Treasury yields edge lower despite US inflation higher than expected

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US Treasury yields and the dollar edged lower on Wednesday, as investors shrugged off figures showing that US inflation last month was higher than expected.

Yields on the interest rate-sensitive two-year US Treasuries fell to 5.01 per cent after the announcement, from 5.04 per cent ahead of the consumer price data. Bond yields fall when prices rise.

The dollar gave up earlier gains to trade flat on the day against a basket of six peer currencies.

US consumer prices climbed at an annual rate of 3.7 per cent in August, up from 3.2 per cent in the previous month and marginally above analysts’ forecasts.

Despite the uptick, the overwhelming majority of market participants were still placing their bets on the Federal Reserve keeping interest rates steady at its policy meeting next week. Core inflation fell from 4.7 per cent to 4.3 per cent over the same period.

“August’s rise in the US inflation rate is unlikely to prompt the Fed into raising interest rates further this month,” said Richard Garland, chief investment strategist at Omnis Investments. “The main impact on the headline inflation rate comes from rising energy prices but the Fed is likely to look through this given core inflation remains subdued and inflation expectations have been falling.”

Wall Street’s benchmark S&P 500 and the tech-focused Nasdaq Composite were up 0.2 per cent at the New York open, in a muted reaction to the figures.

An increase in the headline figure was expected as oil prices have climbed since June after oil exporters Saudi Arabia and Russia announced a series of supply cuts in an effort to prop up prices.

International benchmark Brent crude was 0.2 per cent higher at $92.21 a barrel on Wednesday, hitting a fresh 10-month high. The US equivalent West Texas Intermediate rose 0.1 per cent to $88.94.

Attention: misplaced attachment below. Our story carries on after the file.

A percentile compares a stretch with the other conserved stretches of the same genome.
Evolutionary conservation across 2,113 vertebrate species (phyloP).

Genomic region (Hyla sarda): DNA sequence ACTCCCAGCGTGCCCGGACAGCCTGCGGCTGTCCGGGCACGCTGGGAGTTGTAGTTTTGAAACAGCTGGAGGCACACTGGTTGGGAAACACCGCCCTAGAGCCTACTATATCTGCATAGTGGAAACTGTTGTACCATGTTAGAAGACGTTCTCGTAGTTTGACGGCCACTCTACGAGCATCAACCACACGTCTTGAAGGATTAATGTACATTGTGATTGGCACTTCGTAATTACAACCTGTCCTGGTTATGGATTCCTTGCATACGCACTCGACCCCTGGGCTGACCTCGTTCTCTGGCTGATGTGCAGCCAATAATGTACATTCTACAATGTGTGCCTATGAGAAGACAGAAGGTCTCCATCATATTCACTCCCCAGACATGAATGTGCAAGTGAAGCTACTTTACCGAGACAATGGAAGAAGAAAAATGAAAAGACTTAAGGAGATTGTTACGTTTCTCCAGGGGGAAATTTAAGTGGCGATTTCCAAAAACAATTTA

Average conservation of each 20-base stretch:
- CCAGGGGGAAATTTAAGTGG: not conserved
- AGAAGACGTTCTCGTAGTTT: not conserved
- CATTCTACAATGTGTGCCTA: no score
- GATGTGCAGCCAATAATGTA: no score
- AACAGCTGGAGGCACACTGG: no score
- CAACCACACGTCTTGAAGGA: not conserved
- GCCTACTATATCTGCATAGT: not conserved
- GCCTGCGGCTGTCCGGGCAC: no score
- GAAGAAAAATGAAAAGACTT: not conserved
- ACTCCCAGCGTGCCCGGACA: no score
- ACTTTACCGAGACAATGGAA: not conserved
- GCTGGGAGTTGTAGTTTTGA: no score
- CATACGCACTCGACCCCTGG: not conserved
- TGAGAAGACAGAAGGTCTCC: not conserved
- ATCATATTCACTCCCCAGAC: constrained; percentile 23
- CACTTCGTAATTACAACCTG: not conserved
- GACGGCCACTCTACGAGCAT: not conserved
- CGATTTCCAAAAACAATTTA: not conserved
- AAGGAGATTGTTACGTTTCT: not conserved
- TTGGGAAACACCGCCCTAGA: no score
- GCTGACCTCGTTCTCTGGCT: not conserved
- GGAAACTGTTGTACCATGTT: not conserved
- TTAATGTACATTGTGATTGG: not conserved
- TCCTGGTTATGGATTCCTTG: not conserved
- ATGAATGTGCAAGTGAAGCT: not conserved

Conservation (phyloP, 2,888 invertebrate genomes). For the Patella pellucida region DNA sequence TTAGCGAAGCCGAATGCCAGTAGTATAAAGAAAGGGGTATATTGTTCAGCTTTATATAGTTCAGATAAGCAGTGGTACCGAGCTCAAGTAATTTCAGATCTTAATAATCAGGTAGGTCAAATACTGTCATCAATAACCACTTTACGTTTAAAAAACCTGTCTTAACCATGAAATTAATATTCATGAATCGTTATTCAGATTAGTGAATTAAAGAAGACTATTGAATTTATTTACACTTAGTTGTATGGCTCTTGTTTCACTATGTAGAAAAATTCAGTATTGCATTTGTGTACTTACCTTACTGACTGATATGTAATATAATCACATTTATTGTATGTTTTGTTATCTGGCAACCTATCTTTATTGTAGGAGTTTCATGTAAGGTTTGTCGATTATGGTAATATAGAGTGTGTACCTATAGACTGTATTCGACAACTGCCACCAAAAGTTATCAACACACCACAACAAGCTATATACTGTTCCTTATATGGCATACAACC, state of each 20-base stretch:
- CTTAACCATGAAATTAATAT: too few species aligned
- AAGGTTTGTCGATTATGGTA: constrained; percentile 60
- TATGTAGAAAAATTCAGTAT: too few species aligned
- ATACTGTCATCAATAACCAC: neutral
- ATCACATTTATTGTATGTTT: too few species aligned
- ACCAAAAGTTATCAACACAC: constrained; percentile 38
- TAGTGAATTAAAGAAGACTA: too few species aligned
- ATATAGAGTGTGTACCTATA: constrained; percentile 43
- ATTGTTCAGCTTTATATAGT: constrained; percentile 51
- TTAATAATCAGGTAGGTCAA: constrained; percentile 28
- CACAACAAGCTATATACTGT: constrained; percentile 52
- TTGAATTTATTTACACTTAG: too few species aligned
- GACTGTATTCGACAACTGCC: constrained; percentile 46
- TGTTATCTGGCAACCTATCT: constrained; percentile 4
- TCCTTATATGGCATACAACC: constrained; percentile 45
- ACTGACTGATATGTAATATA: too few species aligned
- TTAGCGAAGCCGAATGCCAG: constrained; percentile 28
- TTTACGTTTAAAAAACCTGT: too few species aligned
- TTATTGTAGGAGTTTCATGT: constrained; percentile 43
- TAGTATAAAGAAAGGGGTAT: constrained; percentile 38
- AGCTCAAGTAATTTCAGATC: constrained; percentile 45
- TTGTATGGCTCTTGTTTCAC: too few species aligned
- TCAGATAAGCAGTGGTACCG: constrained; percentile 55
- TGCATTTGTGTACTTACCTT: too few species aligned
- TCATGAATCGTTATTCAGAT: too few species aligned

Recent pressure on prices, however, has prompted traders to tip their bets in favour of another rate increase by the European Central Bank, which is due to announce its policy decision on Thursday. Swaps markets are now placing a 66 per cent probability that the central bank will increase eurozone interest rates by 0.25 percentage points to 4 per cent this week.

If “the ECB does decide to hike tomorrow, they are more likely to indicate a willingness to pause thereafter, keeping the impact on the terminal rate fairly limited”, said Jason Davis, global rates portfolio manager at JPMorgan Asset Management.

Europe’s region-wide Stoxx 600 gave up 0.4 per cent, extending losses from the previous session, while France’s Cac 40 declined 0.3 per cent and Germany’s Dax fell 0.4 per cent.

Yields on the policy-sensitive two-year German Bund rose 0.05 percentage points to 3.16 per cent, while yields on the 10-year Bund, a regional benchmark in Europe, advanced 0.03 percentage points to 2.68 per cent.

Asian markets edged lower on Wednesday, with China’s benchmark CSI 300 down 0.6 per cent while Hong Kong’s Hang Seng and Japan’s Topix gave up 0.1 per cent.

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